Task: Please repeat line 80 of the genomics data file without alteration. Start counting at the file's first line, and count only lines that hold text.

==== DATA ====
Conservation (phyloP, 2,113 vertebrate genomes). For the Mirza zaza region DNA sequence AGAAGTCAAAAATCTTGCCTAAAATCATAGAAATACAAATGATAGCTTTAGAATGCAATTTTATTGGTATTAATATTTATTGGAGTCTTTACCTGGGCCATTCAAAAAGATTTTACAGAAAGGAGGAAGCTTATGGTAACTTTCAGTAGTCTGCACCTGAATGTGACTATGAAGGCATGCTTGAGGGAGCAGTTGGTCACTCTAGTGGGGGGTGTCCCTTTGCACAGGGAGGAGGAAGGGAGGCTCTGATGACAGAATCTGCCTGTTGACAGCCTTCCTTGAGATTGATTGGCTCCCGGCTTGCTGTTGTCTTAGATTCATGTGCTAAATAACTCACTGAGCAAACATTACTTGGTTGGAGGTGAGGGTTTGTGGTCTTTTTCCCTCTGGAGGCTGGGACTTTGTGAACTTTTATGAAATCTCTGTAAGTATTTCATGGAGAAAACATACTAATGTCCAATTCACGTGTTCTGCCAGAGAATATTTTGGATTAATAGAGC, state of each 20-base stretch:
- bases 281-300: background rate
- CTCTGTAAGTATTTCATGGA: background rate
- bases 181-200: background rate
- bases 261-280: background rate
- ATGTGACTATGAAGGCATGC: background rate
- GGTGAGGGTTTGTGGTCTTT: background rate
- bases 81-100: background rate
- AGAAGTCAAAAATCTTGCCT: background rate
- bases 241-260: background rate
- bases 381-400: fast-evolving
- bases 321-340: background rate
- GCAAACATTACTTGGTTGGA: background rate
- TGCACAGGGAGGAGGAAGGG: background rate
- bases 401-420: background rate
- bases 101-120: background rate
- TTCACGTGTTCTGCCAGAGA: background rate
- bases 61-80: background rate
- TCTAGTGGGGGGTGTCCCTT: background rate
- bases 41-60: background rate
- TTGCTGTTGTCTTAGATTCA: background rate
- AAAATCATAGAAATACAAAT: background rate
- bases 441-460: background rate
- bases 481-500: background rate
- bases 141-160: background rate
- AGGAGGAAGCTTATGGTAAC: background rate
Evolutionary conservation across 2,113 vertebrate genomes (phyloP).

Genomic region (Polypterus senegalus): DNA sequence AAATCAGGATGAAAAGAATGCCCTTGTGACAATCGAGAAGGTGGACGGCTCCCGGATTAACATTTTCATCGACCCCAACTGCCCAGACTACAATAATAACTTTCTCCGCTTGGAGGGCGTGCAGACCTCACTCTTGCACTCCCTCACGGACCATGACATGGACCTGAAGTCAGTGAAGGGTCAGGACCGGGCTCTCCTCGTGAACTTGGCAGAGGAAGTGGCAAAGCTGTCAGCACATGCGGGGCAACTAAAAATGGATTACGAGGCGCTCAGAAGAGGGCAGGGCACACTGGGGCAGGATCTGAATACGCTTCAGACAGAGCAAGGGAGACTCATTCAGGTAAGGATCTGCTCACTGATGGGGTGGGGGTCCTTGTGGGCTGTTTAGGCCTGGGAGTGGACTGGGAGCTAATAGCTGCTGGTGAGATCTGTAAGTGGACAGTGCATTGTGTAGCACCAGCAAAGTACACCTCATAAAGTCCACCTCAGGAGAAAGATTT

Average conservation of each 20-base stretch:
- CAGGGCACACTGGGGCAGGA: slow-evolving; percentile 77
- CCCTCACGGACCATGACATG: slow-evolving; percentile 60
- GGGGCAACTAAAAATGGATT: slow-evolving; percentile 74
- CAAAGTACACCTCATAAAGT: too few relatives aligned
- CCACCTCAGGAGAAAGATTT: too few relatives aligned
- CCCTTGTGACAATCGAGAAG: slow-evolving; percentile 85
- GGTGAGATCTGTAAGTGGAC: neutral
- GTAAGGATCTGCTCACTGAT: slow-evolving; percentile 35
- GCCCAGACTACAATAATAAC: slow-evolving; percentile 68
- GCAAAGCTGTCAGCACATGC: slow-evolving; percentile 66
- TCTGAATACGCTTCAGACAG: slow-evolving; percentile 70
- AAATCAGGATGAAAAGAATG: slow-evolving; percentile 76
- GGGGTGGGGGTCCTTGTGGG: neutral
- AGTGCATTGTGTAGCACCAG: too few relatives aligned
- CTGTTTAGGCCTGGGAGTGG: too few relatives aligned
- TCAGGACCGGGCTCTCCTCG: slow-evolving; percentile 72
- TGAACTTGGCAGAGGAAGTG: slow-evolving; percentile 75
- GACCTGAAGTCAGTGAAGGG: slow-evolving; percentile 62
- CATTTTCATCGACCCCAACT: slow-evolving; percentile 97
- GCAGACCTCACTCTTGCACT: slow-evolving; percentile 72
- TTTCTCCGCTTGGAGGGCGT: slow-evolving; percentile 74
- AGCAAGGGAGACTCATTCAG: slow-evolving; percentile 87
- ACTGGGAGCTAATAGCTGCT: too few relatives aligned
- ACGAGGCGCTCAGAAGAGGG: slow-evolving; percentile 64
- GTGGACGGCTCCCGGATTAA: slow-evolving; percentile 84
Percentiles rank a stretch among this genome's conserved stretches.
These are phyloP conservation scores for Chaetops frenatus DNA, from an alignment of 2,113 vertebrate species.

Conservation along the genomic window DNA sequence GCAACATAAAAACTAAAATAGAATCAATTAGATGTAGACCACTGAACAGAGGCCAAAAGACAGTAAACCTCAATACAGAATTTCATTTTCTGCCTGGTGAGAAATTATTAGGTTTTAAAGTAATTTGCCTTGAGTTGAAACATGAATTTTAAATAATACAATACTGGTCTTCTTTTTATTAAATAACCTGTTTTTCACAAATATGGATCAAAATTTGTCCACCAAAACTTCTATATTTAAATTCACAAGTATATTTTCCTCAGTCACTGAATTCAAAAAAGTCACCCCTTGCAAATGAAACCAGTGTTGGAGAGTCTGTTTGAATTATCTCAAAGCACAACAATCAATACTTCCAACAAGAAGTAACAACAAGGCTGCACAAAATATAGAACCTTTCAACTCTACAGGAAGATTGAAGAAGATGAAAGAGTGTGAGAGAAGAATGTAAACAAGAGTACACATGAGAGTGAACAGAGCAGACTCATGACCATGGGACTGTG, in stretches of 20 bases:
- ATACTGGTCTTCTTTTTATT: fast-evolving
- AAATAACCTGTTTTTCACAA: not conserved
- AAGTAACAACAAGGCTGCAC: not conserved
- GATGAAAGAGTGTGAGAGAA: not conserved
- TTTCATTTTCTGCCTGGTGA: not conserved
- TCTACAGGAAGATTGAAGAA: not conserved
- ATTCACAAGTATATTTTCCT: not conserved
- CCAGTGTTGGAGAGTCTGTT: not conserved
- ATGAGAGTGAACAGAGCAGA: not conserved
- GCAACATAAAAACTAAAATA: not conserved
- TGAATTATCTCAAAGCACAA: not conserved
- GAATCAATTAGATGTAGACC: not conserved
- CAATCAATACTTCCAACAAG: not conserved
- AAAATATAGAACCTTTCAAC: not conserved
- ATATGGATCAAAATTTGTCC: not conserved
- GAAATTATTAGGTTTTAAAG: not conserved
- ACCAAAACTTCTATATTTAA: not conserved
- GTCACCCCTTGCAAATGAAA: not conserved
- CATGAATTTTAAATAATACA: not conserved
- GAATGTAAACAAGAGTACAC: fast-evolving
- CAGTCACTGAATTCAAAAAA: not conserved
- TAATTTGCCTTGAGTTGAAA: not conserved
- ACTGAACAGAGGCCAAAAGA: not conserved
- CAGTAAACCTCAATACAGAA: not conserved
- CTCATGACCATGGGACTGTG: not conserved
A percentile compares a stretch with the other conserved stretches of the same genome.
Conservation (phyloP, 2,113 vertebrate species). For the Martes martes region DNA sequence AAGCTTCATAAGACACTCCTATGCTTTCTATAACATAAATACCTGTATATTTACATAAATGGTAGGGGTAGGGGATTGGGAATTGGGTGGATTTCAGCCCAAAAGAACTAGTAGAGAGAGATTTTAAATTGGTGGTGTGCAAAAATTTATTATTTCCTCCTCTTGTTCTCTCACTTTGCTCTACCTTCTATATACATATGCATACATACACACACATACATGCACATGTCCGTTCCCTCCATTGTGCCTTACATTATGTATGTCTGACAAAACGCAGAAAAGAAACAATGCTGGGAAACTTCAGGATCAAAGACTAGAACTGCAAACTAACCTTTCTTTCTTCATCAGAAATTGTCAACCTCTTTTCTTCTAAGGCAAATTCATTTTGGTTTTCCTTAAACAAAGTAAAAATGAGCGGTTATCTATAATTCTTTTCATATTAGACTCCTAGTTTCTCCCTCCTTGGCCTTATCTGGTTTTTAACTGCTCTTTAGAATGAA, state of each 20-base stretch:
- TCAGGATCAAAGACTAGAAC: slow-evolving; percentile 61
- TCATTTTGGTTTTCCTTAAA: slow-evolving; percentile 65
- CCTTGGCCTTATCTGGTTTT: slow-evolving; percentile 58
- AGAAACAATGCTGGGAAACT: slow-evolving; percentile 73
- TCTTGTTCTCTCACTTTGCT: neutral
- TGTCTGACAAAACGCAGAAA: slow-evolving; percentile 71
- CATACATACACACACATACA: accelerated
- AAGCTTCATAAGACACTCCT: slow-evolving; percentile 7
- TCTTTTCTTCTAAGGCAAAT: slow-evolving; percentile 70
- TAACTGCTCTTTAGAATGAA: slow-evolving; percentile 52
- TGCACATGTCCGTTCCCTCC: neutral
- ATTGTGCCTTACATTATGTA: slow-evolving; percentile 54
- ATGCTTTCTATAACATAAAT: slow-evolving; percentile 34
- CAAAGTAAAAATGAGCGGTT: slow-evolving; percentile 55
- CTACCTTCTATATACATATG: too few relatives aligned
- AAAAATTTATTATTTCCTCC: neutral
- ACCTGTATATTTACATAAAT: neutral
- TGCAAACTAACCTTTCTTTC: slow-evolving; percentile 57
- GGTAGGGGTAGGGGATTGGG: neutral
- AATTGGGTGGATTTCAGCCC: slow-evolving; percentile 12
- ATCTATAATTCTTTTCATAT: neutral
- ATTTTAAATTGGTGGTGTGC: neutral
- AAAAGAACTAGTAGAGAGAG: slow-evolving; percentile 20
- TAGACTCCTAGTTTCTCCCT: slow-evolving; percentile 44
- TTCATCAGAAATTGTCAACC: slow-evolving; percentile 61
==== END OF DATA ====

- ACTGAACAGAGGCCAAAAGA: not conserved